As we updated you in early April, our efforts to have tiered licensure legislation passed came frustratingly close. Through our strong lobbying efforts and outreach by a number of CCA members, we gained a considerable amount of support in the Public Health Committee and had a bill raised (Senate Bill 405). The bill did not make it out of committee, however, largely as a result of the objection of the Department of Public Health, which sees the addition of tiered licensure as a potential drain on its resources. With the help of our lobbyists, Ken Przysybz and Brian Sullivan, we hope to work directly with representatives of DPH to assure them that any budgetary concerns - which we do not anticipate to be significant - will be far outweighed by tiered licensure’s extremely important benefits of consumer protection and workforce creation.

While our efforts to obtain tiered licensure will continue, we did achieve an important legislative accomplishment that directly impacts pre-licensed counselors. Many of you are aware of the change in the law last year that granted pre-licensed counselors an exemption to practice without a license. The grant of the exemption, however, came with a significant downside; counselors would have to cease practicing upon being notified that they had not passed the prescribed examination (NCE/NMHCE). It was this provision that prompted the social workers’ letter discussed above. Due to the strong lobbying efforts of CCA and CTAMFT, the Senate has passed HB 5163- An Act Concerning the Department of Public Health's Recommendations Regarding Various Revisions to the Public Health Statutes, which includes a provision revoking the requirement that pre-licensed counselors cease practicing upon notification of exam failure. Instead, the law will now allow counselors to practice under the exemption for up to two years after completing the supervised experience necessary for licensure and the exemption will cease then only if the counselor has not yet passed the examination. This is a significant improvement in the law and will serve to better protect counselors until we can achieve the long-sought tiered license.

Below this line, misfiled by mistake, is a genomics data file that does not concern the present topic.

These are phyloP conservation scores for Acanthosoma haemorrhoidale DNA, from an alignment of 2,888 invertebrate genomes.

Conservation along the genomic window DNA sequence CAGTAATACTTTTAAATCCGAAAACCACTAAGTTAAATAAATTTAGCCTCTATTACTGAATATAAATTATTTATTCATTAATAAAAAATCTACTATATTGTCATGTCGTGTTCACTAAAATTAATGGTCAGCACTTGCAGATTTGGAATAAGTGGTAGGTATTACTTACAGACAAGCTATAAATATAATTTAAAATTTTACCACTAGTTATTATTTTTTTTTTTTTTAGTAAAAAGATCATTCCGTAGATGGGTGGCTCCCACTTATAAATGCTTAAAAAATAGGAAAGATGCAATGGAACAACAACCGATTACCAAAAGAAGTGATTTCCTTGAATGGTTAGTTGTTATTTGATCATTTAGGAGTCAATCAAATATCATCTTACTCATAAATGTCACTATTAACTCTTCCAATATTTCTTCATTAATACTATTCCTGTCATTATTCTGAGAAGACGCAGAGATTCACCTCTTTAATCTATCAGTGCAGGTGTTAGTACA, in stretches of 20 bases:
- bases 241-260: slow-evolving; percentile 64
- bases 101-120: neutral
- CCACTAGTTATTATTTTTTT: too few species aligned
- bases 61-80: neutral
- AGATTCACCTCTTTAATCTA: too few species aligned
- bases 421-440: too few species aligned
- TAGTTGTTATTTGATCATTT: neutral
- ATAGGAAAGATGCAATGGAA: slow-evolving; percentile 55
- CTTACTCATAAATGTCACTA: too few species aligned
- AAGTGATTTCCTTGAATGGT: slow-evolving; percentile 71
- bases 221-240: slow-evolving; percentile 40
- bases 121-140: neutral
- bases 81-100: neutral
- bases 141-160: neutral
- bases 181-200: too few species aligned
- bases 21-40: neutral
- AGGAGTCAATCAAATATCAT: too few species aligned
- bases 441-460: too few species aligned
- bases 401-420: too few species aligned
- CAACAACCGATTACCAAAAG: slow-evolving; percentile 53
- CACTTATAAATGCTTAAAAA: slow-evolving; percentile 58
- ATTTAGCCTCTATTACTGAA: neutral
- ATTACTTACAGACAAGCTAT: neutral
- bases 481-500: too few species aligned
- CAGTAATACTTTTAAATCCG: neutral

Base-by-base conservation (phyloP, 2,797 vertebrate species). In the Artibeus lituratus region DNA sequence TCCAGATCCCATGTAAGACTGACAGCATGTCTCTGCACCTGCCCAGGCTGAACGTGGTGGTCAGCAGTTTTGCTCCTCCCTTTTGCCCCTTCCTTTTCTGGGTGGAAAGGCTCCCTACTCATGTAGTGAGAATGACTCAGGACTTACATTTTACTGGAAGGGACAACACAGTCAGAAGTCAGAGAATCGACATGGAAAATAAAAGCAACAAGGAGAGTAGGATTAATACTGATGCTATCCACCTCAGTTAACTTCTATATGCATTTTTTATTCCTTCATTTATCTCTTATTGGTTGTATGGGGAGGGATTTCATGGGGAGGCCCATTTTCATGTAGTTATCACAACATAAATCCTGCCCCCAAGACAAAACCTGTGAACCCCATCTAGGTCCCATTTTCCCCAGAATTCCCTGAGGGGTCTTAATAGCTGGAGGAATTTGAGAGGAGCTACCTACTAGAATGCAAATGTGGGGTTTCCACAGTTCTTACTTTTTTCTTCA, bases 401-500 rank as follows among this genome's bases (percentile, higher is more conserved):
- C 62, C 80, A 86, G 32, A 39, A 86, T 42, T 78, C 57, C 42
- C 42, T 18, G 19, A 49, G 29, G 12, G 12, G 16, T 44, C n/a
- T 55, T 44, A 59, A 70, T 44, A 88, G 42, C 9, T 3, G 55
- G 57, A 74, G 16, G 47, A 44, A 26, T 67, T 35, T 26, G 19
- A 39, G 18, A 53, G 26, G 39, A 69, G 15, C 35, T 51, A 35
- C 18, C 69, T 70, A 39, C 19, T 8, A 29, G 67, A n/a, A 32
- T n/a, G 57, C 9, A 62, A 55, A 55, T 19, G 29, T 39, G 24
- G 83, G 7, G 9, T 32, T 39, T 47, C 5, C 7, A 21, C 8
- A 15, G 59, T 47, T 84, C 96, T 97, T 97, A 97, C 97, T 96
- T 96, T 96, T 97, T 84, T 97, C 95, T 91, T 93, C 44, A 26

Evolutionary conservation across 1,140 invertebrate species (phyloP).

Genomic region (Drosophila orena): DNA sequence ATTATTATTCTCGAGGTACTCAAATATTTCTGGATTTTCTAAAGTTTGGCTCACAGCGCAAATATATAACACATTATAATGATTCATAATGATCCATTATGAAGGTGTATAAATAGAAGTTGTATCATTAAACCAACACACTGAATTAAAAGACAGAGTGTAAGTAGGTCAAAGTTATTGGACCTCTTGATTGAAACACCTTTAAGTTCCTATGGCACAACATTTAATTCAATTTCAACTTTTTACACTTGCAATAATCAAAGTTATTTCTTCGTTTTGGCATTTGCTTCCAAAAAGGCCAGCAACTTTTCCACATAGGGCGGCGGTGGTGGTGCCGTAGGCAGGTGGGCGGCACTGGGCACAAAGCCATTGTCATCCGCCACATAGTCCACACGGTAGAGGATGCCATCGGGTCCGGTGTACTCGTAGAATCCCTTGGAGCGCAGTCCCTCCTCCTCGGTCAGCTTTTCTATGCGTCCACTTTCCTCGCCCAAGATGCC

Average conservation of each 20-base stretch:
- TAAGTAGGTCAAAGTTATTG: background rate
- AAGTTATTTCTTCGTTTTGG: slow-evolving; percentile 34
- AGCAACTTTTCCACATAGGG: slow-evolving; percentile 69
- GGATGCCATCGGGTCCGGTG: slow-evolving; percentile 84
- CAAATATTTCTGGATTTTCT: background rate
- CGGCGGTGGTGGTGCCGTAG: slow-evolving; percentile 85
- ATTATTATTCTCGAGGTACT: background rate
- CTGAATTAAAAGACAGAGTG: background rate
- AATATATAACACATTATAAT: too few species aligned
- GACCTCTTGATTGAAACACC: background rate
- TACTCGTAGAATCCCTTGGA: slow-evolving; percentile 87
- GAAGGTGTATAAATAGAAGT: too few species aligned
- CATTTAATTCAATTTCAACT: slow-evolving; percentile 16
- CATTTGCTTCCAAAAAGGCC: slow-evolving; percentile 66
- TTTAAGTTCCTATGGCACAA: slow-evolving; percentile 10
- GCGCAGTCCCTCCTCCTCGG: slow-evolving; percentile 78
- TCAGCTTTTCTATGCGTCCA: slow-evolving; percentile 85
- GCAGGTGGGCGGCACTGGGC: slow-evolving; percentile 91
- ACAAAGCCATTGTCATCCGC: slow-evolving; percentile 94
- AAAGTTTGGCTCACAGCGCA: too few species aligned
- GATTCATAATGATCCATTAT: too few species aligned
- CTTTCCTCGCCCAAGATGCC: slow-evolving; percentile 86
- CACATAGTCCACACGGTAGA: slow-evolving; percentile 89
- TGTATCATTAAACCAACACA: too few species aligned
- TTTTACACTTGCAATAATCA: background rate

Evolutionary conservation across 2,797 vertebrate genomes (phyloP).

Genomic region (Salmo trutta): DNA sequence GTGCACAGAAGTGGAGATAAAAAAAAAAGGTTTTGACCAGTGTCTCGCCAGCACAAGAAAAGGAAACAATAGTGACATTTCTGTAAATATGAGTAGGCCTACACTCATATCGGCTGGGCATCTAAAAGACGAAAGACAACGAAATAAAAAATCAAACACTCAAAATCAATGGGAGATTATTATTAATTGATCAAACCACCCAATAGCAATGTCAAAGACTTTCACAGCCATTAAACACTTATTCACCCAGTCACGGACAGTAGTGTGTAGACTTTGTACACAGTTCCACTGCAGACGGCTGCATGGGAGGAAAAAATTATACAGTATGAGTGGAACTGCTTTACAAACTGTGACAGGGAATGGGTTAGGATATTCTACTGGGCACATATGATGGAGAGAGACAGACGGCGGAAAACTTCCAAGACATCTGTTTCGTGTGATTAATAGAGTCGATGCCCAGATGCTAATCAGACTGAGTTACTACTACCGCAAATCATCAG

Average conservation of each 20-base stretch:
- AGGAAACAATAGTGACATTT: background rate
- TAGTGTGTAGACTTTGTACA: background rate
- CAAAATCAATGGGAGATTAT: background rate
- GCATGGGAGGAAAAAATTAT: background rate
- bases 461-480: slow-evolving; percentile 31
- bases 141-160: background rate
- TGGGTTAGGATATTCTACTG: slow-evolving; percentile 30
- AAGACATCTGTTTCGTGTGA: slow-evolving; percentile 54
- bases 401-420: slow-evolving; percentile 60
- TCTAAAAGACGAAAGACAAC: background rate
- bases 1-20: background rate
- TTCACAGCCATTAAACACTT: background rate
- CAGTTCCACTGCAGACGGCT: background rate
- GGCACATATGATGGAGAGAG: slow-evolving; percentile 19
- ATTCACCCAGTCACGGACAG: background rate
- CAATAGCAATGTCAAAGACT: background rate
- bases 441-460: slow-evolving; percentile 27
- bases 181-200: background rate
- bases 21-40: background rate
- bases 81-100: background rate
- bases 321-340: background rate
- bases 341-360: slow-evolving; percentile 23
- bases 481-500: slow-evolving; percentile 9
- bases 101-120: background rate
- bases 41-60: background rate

We will, of course, update you on any news from the legislative front and about all of CCA’s other exciting initiatives. The best way for you to learn of them first, however, would be to join us! As I’ve said before, this organization needs you and your talents and we still have leadership opportunities across the board. Please feel free to get in touch with me at any time to learn more about how you might get involved.

Trip Hartigan
CCA President (2017-2018)